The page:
University of Pittsburgh
November 1, 1998



PITTSBURGH, Nov. 2 -- The future of the Internet, and the development of an academic research network, Internet2, will be the subject of Internet2 Day at the University of Pittsburgh, Thursday, Nov. 5, from 8 a.m. to

5 p.m. in the Assembly Room of the William Pitt Union, on the Pitt campus, Oakland.

More than 10 years ago the Internet began as a research tool, used primarily by government scientists and academics. Since then, that Internet has been replaced by a commercial enterprise with millions of users and millions of sites on the world wide web. Because of overcrowding and lack of bandwidth, a group of more than 100 universities has joined with government and industry to develop Internet2, a dedicated, leading-edge, high-bandwidth network for the national research community.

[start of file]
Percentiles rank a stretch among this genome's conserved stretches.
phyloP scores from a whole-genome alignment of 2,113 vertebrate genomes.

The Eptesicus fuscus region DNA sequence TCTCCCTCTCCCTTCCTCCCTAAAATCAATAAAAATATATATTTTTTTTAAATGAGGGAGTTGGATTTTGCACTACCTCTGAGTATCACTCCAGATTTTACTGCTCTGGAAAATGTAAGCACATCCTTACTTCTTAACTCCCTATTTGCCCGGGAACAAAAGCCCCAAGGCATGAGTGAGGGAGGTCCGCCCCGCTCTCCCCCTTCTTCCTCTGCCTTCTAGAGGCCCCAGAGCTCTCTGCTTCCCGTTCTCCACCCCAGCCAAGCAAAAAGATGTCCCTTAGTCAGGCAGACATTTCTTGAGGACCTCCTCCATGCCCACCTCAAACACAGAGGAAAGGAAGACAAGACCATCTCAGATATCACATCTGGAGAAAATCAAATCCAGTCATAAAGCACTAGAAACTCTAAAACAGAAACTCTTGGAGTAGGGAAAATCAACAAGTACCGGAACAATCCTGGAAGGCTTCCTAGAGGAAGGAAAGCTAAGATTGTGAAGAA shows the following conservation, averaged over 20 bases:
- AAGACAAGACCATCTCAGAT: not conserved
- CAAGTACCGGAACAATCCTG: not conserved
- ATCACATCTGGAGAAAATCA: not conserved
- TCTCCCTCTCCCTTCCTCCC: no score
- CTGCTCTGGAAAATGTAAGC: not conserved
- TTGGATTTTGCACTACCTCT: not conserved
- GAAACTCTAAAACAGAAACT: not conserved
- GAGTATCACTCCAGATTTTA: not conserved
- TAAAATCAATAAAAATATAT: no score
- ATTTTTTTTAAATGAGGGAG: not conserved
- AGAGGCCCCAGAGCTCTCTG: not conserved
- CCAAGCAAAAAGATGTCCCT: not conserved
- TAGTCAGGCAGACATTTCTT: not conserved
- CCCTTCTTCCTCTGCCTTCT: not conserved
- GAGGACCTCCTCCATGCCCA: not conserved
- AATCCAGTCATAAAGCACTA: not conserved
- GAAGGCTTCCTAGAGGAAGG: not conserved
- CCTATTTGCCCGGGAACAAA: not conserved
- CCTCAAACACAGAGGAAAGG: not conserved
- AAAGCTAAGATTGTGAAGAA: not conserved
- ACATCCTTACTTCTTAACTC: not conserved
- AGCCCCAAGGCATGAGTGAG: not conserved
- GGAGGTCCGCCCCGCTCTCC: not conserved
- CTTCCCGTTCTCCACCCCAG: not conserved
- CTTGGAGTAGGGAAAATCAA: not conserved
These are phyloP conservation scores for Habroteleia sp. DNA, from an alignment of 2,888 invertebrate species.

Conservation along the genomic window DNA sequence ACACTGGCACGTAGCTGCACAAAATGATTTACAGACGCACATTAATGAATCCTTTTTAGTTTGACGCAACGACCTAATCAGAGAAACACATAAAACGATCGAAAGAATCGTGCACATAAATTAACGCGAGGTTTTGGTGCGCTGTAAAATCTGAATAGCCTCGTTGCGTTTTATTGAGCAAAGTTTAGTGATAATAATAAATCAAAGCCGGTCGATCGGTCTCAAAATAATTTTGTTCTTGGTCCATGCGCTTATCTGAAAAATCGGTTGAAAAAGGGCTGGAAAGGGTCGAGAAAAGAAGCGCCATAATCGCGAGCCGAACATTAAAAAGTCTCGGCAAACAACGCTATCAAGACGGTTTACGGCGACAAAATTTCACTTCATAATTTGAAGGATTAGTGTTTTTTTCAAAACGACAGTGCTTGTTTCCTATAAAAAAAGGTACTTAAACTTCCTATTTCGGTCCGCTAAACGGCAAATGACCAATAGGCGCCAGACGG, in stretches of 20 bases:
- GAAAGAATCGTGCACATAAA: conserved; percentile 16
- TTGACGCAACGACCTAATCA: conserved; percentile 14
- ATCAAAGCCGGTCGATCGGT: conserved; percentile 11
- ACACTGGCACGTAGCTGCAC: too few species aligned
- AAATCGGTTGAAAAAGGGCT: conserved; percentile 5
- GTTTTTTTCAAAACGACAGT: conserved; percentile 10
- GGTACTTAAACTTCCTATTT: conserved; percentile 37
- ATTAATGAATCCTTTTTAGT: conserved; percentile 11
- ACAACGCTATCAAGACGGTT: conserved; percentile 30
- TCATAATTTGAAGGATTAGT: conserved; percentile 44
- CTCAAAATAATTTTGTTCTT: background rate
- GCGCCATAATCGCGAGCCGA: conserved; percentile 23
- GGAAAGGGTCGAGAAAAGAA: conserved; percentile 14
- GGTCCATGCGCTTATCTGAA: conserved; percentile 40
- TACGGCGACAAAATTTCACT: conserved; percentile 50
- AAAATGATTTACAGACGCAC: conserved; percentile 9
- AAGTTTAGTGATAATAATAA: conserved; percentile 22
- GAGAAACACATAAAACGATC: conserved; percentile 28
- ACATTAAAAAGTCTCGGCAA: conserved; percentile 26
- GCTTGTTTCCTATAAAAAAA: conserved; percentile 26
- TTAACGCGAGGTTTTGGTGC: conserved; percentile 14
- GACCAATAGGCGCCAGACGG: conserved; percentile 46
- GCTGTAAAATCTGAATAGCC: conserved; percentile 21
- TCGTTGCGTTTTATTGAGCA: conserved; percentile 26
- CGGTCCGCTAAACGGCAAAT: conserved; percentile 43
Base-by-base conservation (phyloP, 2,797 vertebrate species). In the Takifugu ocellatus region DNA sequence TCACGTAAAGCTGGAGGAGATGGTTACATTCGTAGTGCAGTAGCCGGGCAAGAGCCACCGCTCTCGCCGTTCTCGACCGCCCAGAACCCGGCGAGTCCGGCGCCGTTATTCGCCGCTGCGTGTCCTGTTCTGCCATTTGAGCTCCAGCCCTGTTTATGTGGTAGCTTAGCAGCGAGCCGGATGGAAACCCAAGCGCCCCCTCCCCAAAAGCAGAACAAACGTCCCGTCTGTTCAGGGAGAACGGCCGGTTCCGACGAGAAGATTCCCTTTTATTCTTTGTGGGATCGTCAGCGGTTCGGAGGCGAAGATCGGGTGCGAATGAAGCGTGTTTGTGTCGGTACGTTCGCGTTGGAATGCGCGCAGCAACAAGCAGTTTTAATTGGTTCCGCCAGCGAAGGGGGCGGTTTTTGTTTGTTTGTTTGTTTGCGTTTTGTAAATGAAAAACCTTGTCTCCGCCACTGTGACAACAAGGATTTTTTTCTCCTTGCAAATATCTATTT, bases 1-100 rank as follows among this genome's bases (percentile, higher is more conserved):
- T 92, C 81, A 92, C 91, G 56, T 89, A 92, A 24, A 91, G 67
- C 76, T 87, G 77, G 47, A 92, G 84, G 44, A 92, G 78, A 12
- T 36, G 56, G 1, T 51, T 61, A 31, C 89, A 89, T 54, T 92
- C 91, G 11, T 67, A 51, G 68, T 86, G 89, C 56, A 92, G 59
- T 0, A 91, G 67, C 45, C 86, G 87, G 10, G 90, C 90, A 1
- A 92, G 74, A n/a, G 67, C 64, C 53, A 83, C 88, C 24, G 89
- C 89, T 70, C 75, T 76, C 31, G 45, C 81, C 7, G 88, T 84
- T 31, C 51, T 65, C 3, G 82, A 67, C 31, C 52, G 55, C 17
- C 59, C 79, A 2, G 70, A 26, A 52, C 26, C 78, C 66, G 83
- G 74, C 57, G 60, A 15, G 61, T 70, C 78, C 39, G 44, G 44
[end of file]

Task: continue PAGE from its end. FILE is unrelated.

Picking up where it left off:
Participants in Internet2 Day at Pitt include Ted Hanss, Director of Application Development for Internet2/University Corporation for Advanced Internet Development; Michael Turzanski, Architect for Advanced Internet Initiatives for Cisco Systems, Inc.; Dave Schreiber, Data Technical Manager for State, Academic and Research Markets, Qwest, Inc.; and Javad Boroumand, Associate Program Director of the National Science Foundation.

Activities will include a panel discussion, technical sessions and demonstrations including computerized tissue analysis and video streaming technology. Additionally, George Mallick of Pitt's Computing and Information Services (CIS) and Gwendolyn Huntoon from the Pittsburgh Supercomputing Center will describe the Internet2 initiatives at Pitt.

Sponsored by CIS, the event seeks to inform the university community of the potential of participating in Internet2 at the University of Pittsburgh. Internet2 Day hopes to show the benefits of a next generation Internet to both faculty and students working on world-class research that requires high-bandwidth computing networks.